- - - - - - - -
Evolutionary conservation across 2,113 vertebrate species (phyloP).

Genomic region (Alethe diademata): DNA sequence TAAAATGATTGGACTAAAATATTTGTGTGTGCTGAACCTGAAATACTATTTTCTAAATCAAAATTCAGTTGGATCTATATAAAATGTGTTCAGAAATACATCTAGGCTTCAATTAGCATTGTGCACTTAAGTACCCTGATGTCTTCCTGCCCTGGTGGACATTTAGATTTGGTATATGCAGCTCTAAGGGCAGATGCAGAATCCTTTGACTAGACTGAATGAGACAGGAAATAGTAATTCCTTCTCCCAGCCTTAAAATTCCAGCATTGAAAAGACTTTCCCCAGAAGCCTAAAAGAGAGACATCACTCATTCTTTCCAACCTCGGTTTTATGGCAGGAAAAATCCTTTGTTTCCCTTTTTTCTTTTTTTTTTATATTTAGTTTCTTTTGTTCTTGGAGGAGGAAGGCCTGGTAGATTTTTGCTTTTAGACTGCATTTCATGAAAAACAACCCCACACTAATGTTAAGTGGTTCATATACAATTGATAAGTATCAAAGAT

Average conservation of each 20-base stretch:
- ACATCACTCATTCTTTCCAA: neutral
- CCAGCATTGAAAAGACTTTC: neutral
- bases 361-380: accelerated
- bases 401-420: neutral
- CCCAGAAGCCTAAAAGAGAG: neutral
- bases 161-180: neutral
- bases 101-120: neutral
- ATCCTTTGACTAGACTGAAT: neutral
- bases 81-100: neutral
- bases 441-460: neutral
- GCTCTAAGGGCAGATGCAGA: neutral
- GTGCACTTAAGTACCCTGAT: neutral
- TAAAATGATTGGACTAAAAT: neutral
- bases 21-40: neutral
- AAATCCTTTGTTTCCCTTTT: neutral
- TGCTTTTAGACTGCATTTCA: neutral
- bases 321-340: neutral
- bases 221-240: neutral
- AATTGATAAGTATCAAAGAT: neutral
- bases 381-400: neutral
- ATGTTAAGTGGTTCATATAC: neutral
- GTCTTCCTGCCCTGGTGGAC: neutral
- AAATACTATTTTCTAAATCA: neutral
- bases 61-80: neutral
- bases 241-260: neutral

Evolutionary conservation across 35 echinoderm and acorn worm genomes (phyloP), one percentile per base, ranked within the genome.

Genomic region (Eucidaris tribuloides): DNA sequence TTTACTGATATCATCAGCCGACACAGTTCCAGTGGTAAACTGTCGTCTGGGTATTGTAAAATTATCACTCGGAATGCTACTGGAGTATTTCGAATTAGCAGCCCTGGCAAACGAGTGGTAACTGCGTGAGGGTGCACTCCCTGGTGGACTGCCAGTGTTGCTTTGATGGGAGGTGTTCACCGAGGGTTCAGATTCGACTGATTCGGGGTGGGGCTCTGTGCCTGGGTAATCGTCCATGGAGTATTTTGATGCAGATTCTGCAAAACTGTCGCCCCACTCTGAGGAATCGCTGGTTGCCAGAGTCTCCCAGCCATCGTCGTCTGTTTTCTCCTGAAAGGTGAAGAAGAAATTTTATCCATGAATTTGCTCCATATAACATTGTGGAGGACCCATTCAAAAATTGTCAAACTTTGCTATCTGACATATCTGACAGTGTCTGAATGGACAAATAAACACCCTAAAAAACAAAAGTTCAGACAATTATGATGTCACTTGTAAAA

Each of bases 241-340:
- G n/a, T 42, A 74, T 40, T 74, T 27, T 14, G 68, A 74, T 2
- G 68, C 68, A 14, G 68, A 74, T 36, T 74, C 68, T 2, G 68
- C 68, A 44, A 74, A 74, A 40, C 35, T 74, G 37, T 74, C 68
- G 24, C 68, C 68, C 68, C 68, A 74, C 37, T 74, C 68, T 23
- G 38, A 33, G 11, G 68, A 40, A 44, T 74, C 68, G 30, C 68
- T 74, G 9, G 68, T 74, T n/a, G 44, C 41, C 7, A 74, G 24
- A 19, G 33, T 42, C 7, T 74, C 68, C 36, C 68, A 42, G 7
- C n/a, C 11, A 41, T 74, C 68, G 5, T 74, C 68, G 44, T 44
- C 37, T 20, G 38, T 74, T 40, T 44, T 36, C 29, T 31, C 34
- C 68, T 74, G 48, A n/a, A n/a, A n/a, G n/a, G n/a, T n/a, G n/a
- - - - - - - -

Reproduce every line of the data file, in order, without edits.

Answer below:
Evolutionary conservation across 2,113 vertebrate species (phyloP).

Genomic region (Alethe diademata): DNA sequence TAAAATGATTGGACTAAAATATTTGTGTGTGCTGAACCTGAAATACTATTTTCTAAATCAAAATTCAGTTGGATCTATATAAAATGTGTTCAGAAATACATCTAGGCTTCAATTAGCATTGTGCACTTAAGTACCCTGATGTCTTCCTGCCCTGGTGGACATTTAGATTTGGTATATGCAGCTCTAAGGGCAGATGCAGAATCCTTTGACTAGACTGAATGAGACAGGAAATAGTAATTCCTTCTCCCAGCCTTAAAATTCCAGCATTGAAAAGACTTTCCCCAGAAGCCTAAAAGAGAGACATCACTCATTCTTTCCAACCTCGGTTTTATGGCAGGAAAAATCCTTTGTTTCCCTTTTTTCTTTTTTTTTTATATTTAGTTTCTTTTGTTCTTGGAGGAGGAAGGCCTGGTAGATTTTTGCTTTTAGACTGCATTTCATGAAAAACAACCCCACACTAATGTTAAGTGGTTCATATACAATTGATAAGTATCAAAGAT

Average conservation of each 20-base stretch:
- ACATCACTCATTCTTTCCAA: neutral
- CCAGCATTGAAAAGACTTTC: neutral
- bases 361-380: accelerated
- bases 401-420: neutral
- CCCAGAAGCCTAAAAGAGAG: neutral
- bases 161-180: neutral
- bases 101-120: neutral
- ATCCTTTGACTAGACTGAAT: neutral
- bases 81-100: neutral
- bases 441-460: neutral
- GCTCTAAGGGCAGATGCAGA: neutral
- GTGCACTTAAGTACCCTGAT: neutral
- TAAAATGATTGGACTAAAAT: neutral
- bases 21-40: neutral
- AAATCCTTTGTTTCCCTTTT: neutral
- TGCTTTTAGACTGCATTTCA: neutral
- bases 321-340: neutral
- bases 221-240: neutral
- AATTGATAAGTATCAAAGAT: neutral
- bases 381-400: neutral
- ATGTTAAGTGGTTCATATAC: neutral
- GTCTTCCTGCCCTGGTGGAC: neutral
- AAATACTATTTTCTAAATCA: neutral
- bases 61-80: neutral
- bases 241-260: neutral

Evolutionary conservation across 35 echinoderm and acorn worm genomes (phyloP), one percentile per base, ranked within the genome.

Genomic region (Eucidaris tribuloides): DNA sequence TTTACTGATATCATCAGCCGACACAGTTCCAGTGGTAAACTGTCGTCTGGGTATTGTAAAATTATCACTCGGAATGCTACTGGAGTATTTCGAATTAGCAGCCCTGGCAAACGAGTGGTAACTGCGTGAGGGTGCACTCCCTGGTGGACTGCCAGTGTTGCTTTGATGGGAGGTGTTCACCGAGGGTTCAGATTCGACTGATTCGGGGTGGGGCTCTGTGCCTGGGTAATCGTCCATGGAGTATTTTGATGCAGATTCTGCAAAACTGTCGCCCCACTCTGAGGAATCGCTGGTTGCCAGAGTCTCCCAGCCATCGTCGTCTGTTTTCTCCTGAAAGGTGAAGAAGAAATTTTATCCATGAATTTGCTCCATATAACATTGTGGAGGACCCATTCAAAAATTGTCAAACTTTGCTATCTGACATATCTGACAGTGTCTGAATGGACAAATAAACACCCTAAAAAACAAAAGTTCAGACAATTATGATGTCACTTGTAAAA

Each of bases 241-340:
- G n/a, T 42, A 74, T 40, T 74, T 27, T 14, G 68, A 74, T 2
- G 68, C 68, A 14, G 68, A 74, T 36, T 74, C 68, T 2, G 68
- C 68, A 44, A 74, A 74, A 40, C 35, T 74, G 37, T 74, C 68
- G 24, C 68, C 68, C 68, C 68, A 74, C 37, T 74, C 68, T 23
- G 38, A 33, G 11, G 68, A 40, A 44, T 74, C 68, G 30, C 68
- T 74, G 9, G 68, T 74, T n/a, G 44, C 41, C 7, A 74, G 24
- A 19, G 33, T 42, C 7, T 74, C 68, C 36, C 68, A 42, G 7
- C n/a, C 11, A 41, T 74, C 68, G 5, T 74, C 68, G 44, T 44
- C 37, T 20, G 38, T 74, T 40, T 44, T 36, C 29, T 31, C 34
- C 68, T 74, G 48, A n/a, A n/a, A n/a, G n/a, G n/a, T n/a, G n/a